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The Founder of the Razzies Explains What the Academy Awards Are Getting Wrong

"Something that pompous and over-the-top as the Oscars is just begging to be ripped apart! It's like there's a big red balloon in front of you and you're holding a big, sharp pin—what are you going to do, not pop it?"

by Rod Bastanmehr
Feb 28 2016, 2:30pm

A Golden Raspberry award

The Academy Awards purport to celebrate the best films to grace the silver screen each year, but with the omnipresent criticism of this year's ceremony, more and more people are putting the Academy's understanding of artistic excellence on the chopping block.

John Wilson, however, has distrusted both the Oscars' and Hollywood's taste for nearly four decades, inspiring him to found the Golden Raspberry Awards in 1981. Lovingly dubbed the Razzies, the ceremony has spent the last 36 years celebrating the absolute worst that Hollywood has to offer. Winners for Worst Picture have varied from now-cult classics like Mommie Dearest and Showgirls to bigger Hollywood fare, such as Transformers: Revenge Of The Fallen and the final chapter of the Twilight saga.

The Razzies may be snickering from the sidelines, but they're far from the fringe. Since its inception, the anti-Oscars has become a big player in the cultural lexicon, applying a rubric and language with which to talk about bad movies. On the eve of the 2016 Razzies, we spoke to Wilson about the ceremony's modest start (which coincided with the attempted assassination of Ronald Reagan), the future of the Oscars, and why Adam Sandler is still the king of Golden Raspberry nominations.

VICE: How did the idea for the Razzies come about?
John Wilson: It was August of 1980, and I'd paid 99 cents to see a double feature of Can't Stop the Music with The Village People and Olivia Newton John in Xanadu, and I wanted my 99 cents back. And the manager said no!

Can you tell me about the first ceremony?
I don't know if you're old enough to remember this, but when John Hinckley Jr. shot Ronald Reagan, they postponed the Oscars for 24 hours. That night was the first Razzies.

The first one was essentially an Oscar-watching potluck party. It was very silly, very innocent, and very short. It was 40 people total; we just all thought it was such a funny idea. And the next year, we got a friend of mine whose mom lived in Bel Air to let us use her mansion for the party. By the fourth year, we had USA Today and CNN in attendance and we moved the ceremony to a grade school. And it has just gotten exponentially more out-of-hand since.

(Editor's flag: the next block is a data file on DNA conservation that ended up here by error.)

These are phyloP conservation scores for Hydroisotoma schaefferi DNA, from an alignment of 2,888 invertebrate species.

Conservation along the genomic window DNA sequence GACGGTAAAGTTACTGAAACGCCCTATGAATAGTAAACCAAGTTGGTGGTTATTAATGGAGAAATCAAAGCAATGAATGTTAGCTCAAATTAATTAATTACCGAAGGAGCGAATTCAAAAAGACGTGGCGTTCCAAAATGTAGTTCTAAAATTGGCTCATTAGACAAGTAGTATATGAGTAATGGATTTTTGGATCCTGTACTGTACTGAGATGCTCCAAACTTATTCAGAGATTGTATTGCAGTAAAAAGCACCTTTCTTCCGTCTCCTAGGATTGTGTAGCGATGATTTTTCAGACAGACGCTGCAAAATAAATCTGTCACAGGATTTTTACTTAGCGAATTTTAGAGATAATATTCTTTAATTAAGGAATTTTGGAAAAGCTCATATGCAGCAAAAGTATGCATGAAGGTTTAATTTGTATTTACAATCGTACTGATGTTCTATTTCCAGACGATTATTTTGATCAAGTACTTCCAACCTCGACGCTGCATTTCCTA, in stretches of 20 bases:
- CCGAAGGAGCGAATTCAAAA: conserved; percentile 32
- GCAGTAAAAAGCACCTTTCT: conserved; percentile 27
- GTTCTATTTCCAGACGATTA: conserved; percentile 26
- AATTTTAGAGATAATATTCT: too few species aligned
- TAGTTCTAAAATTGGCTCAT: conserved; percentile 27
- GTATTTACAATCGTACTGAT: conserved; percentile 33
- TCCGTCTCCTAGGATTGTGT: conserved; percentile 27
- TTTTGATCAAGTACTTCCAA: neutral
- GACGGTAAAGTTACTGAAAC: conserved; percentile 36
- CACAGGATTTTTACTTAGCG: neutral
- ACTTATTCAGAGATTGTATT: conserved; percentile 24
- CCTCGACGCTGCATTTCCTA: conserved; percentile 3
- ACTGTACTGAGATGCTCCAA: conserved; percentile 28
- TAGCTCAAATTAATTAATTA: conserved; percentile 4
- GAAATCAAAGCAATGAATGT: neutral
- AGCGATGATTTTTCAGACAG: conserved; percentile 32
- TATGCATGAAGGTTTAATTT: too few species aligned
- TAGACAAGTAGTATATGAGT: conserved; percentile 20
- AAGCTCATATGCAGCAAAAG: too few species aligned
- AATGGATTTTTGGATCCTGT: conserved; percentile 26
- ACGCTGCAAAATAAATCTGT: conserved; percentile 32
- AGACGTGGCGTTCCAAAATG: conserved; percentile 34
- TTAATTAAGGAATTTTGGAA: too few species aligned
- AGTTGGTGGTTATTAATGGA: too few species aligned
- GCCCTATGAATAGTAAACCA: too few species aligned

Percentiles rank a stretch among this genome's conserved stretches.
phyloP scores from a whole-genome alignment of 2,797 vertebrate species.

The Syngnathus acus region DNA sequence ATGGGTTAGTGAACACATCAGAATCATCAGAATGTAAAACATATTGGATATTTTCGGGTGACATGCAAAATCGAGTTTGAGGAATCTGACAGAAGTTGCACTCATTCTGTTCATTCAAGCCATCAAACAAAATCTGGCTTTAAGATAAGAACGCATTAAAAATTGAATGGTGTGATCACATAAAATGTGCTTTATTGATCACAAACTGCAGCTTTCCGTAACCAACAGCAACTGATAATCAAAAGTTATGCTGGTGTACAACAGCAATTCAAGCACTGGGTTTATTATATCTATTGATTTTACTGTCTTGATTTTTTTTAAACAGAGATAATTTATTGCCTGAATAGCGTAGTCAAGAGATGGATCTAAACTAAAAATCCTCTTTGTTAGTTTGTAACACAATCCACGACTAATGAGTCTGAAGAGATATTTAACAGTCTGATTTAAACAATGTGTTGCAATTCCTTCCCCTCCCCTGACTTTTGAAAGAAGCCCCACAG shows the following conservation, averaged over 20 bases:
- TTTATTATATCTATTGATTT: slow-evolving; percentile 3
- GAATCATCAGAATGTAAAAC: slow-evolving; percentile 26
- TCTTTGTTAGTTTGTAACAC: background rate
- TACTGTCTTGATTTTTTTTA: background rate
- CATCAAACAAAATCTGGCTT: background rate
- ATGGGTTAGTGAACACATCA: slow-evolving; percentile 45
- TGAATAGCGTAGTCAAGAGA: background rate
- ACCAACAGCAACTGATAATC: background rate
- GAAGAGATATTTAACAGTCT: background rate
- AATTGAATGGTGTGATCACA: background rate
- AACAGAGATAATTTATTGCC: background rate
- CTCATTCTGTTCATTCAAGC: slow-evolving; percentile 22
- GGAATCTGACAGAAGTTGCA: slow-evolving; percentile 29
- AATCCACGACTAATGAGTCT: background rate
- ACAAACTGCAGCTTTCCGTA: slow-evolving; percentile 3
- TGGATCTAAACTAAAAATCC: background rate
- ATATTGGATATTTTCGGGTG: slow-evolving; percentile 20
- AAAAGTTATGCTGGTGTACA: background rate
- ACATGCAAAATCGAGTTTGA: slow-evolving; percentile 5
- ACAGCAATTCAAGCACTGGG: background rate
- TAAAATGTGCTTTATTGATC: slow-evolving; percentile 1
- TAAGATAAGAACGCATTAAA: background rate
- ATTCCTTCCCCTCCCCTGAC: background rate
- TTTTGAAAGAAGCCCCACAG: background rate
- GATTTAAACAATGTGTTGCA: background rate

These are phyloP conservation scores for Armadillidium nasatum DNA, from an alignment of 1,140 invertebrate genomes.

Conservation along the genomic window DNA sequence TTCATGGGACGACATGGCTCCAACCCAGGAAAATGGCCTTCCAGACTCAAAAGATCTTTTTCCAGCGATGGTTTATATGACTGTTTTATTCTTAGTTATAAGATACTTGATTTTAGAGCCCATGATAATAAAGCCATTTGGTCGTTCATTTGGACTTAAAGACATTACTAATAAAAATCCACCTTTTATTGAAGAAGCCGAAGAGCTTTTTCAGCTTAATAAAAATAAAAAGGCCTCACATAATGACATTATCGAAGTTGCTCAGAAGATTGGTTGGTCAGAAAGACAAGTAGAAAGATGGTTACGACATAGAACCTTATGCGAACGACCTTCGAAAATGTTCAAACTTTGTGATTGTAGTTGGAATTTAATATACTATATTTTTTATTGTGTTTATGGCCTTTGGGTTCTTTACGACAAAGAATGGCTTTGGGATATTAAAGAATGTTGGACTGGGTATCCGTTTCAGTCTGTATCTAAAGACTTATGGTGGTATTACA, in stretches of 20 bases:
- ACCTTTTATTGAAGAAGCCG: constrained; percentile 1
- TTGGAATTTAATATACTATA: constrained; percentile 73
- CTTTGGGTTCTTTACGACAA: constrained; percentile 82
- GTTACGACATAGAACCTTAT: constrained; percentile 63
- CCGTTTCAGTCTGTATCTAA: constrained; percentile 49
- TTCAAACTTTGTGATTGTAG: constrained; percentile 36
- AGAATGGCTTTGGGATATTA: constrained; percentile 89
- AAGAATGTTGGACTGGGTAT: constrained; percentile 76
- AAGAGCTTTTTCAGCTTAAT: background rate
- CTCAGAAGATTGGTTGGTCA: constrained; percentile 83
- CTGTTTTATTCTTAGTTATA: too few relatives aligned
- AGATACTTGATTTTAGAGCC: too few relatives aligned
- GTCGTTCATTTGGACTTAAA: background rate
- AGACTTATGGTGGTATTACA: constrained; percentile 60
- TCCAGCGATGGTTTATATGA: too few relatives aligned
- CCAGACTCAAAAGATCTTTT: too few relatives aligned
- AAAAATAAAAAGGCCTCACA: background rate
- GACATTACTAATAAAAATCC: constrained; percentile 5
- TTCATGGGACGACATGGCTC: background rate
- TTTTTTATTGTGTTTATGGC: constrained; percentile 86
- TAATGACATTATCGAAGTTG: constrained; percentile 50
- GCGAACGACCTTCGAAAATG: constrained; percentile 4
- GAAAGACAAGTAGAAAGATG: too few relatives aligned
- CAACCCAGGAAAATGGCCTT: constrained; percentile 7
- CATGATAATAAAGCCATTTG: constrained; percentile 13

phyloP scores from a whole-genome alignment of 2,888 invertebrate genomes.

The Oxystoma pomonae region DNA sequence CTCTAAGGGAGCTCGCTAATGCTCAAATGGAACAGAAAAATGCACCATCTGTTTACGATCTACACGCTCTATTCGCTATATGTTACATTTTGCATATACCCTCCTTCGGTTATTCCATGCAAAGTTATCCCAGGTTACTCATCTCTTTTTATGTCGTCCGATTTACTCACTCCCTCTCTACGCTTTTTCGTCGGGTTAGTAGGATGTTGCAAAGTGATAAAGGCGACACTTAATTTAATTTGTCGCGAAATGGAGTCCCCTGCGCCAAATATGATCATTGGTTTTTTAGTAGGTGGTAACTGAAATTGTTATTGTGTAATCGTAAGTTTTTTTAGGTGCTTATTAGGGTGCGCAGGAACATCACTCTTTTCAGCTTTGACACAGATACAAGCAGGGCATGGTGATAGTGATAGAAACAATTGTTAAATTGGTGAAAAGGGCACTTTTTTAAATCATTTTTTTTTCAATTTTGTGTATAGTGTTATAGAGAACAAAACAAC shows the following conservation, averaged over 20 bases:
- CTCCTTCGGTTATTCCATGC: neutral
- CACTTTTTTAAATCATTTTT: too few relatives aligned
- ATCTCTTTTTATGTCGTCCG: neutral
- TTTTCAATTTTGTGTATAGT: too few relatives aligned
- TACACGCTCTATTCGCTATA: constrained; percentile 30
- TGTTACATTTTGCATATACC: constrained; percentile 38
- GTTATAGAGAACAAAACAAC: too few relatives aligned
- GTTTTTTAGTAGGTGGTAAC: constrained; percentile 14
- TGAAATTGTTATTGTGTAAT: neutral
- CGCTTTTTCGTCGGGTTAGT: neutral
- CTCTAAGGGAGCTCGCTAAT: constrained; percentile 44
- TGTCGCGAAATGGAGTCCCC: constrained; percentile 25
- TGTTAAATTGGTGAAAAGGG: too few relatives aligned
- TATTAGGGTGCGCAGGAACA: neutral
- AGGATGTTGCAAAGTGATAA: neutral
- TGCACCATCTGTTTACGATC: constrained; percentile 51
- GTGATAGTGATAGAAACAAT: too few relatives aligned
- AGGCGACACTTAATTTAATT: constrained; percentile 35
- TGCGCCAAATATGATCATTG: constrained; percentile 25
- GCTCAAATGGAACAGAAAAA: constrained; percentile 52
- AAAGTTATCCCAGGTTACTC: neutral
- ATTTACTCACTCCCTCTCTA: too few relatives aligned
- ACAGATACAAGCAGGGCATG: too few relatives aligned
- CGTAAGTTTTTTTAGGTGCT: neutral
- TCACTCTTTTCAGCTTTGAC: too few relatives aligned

How would you describe the relationship between the Razzies and the entertainment culture at large?
We like to think of ourselves as the voice of the people, really. A bulk of our membership is made up of moviegoers who pay a fee and can vote on the films we select. And we like to think it makes pretty good sense to become a member because Hollywood makes a lot of movies, and good movies and bad movies all cost the same [laughs] so if nothing else, that should be enough of a motivating factor.

What's been the biggest change you've noticed in the Razzies over the years, either in terms of the nominated films or just the spirit of the ceremony?
Well, the basic essence of it hasn't changed much at all over the years, but the number of people voting is approaching a thousand. We have voters now from 48 states and, I think, 22 foreign countries.

What do you consider to be the duty of the Razzies? Do you aim to spoof Hollywood or actually highlight some kind of idea about what makes for a bad film?
The intent overall is humor, really. We want to get to the point where there are no films for us to pick on, but it's been 36 years and it still hasn't happened. But it's also about the ridiculousness of Hollywood this time of year.

You mean around Oscar season in particular?
Between Christmas and Easter, there are 357 awards shows! And they take them all so seriously—especially the Academy. So something that pompous and over-the-top is just begging for it. It wants to be ripped apart! It's like there's a big red balloon in front of you and you're holding a big, sharp pin—what are you going to do, not pop it?